An Interview With the Toros/Clippers Andre Barrett

“He’s as good a point guard as there is in this league. And I know he doesn’t want to be in this league. And I think he may not be for long.”

That was Quin Snyder discussing the newest Austin Toro, Andre Barrett. That’s also a pretty good summation of the 26-year-old NBA veteran who’s currently No. 1 on the Draft Express Call-Up board. And you better catch him now, while he’s in Austin, because he may not be here for long.

Barrett is what you might call the prototypical D-League player. That carries with it a lot of negative aspects, and some positive points as well. Barrett came out of Seton Hall, and was signed as a free agent by the New York Knicks. He had stints with more than half a dozen NBA teams in less than two years. For a while, it was thought that he had finally stuck with the Chicago Bulls. It was not to be. While his speed and quickness are enviable, he was just considered too small and too raw to hold a roster spot.

This is what the NBA D-League was created for. To help players like Barrett meld into NBA-caliber players. Instead of bolting for the fast cash money of Europe this season, Barrett stuck with the D-League and worked on getting his teammates involved.

And so he’s worked on his game in the D-League, becoming one of the best point guards in the league. He was selected to the D-League All-Star game, which is where he caught my eye. Which was hard, because he was moving so fast, it was difficult to follow him. His top-end speed is slightly ridiculous. Earlier this month, he was traded to the Austin Toros. I had a chance to sit down with Barrett and discuss life in the D-League, his new surroundings, and more.

Austin Chronicle: What was your reaction when you were traded to Austin?

Andre Barrett: You know, I was pretty happy. This team is already good. To come here and be part of a team that’s good and has a lot of good players, with me adding more to it, I’m very excited.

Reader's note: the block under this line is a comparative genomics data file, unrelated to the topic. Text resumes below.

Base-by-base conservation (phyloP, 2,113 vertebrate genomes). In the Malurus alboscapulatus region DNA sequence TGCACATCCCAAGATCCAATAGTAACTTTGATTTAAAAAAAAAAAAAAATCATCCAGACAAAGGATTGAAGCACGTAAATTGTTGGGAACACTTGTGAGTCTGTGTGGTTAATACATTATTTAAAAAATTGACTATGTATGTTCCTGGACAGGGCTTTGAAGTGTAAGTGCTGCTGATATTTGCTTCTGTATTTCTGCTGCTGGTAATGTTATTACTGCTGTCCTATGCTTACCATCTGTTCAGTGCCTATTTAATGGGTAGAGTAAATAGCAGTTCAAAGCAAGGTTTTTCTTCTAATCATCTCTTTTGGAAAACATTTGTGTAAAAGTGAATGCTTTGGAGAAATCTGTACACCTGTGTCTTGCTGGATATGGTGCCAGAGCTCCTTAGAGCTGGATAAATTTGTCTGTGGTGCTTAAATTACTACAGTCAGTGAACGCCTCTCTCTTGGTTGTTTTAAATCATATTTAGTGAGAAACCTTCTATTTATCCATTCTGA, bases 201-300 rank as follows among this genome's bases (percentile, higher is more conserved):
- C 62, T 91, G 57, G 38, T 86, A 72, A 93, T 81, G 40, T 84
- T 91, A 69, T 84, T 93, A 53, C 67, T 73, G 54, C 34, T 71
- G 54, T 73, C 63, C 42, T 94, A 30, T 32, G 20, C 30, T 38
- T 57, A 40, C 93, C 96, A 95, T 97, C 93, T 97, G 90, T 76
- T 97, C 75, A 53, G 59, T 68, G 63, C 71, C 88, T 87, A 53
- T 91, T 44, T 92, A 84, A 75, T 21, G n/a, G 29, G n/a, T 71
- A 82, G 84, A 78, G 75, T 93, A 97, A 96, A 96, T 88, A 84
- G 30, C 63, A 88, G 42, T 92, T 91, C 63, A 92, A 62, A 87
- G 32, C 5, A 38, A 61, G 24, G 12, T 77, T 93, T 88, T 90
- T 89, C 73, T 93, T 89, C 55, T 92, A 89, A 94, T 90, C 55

AC: How do you feel about your chances of being called up, with some teams looking at rebuilding and others looking at filling out their rosters for the playoffs?

AB: I’m not going to turn down anything. Any possible call-up on any team is good. You can’t depend on one team, you have to play for any opportunity.

AC: How much communication with the league have you had, if any?

AB: You can’t depend on anything you hear. I’ve been told I’m going to be called up any second. I’m just focused on bringing my talent to this team and trying to help win games. If I think about getting called up, it might affect my game down here. So I don’t think about it too much.


AC: What do you think is the biggest asset you bring to a team?
AB: Pushing the ball on both ends of the floor. Picking up the pace. Getting a team running, making sure everyone’s happy.

AC: How much time have you spent in Austin?
AB: I lived in Houston, in my first year I played with the Rockets. I enjoyed my stay in Houston and I’m happy to be here.

AC: What are you looking forward to about living in Austin?
AB: Getting the opportunity to see Austin and what’s around, what’s going on in town.


AC: With so much NBA experience, do you feel like your time in the D-League is helpful or are you just trying to get noticed to get picked up?

AB: It’s a little bit of both. Me having NBA experience, and having the opportunity to play at times, but also having the opportunity to sit. Last year when I was with the Bulls, I didn’t get much playing time, so I was a little rusty. But I think this whole year, with me playing, I’ve had an opportunity to show people what I can do. Last year was kind of a waste, because while I got a lot out of practice, now I’ve had the chance to show what I can do consistently. I’ve been with a lot of different teams, and I have a lot I can do on a consistent basis.

AC: Thanks for your time, good luck this season.

AB: Thanks a lot.

Epilogue: Turns out Quin Snyder’s a pretty smart guy. Less than an hour after I spoke to Quin and he told me he expected Andre to get called up, the Los Angeles Clippers offered Barrett a 10-day contract with the club. Barrett only had the chance to play one game with the Toros, but made his presence felt, pushing the ball constantly and helping his players get out in transition. Toros director of basketball development indicated Saturday night that if the Clippers were to release Barrett, the Toros would make every effort to reacquire him. Just goes to show you two things. Life moves pretty fast; if you don’t stop to look around once in a while, you could miss it. And two, there really is NBA talent always percolating throughout the D-League.

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KEYWORDS FOR THIS POST

andre barrett, quin snyder, austin toros

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